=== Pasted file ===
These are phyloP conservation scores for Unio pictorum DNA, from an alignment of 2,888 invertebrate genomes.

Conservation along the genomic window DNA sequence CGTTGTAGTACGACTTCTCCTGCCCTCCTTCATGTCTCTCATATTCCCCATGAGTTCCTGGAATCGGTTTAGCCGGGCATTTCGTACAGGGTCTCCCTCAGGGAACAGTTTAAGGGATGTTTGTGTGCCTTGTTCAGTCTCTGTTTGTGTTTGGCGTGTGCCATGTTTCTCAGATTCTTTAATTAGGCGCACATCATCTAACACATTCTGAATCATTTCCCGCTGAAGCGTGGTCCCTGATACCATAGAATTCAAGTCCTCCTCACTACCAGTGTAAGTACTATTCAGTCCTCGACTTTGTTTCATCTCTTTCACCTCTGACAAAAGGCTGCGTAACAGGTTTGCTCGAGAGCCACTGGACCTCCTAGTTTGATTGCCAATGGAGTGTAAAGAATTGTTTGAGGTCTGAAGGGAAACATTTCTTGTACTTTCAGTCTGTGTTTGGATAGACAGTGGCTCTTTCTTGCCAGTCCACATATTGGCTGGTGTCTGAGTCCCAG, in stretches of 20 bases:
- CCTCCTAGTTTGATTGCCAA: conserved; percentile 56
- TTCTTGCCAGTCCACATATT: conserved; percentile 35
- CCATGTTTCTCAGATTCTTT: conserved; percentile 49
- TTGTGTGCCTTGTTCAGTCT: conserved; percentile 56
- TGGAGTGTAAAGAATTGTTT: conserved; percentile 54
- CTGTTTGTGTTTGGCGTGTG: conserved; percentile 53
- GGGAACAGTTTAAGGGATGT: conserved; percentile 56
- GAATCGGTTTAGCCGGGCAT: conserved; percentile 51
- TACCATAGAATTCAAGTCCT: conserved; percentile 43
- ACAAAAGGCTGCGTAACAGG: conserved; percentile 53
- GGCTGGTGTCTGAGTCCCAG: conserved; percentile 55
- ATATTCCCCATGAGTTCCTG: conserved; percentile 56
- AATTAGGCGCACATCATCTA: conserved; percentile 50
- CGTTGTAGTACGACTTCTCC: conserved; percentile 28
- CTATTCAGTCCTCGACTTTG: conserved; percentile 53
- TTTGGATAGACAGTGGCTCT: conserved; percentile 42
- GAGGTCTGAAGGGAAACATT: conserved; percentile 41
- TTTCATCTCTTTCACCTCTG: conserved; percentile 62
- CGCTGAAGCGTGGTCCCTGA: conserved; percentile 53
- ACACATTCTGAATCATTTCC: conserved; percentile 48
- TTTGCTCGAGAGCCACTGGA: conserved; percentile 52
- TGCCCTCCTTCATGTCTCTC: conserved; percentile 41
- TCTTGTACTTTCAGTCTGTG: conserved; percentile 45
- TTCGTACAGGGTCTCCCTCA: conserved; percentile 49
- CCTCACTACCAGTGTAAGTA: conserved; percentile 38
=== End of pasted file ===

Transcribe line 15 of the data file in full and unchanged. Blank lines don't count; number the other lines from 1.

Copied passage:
- AATTAGGCGCACATCATCTA: conserved; percentile 50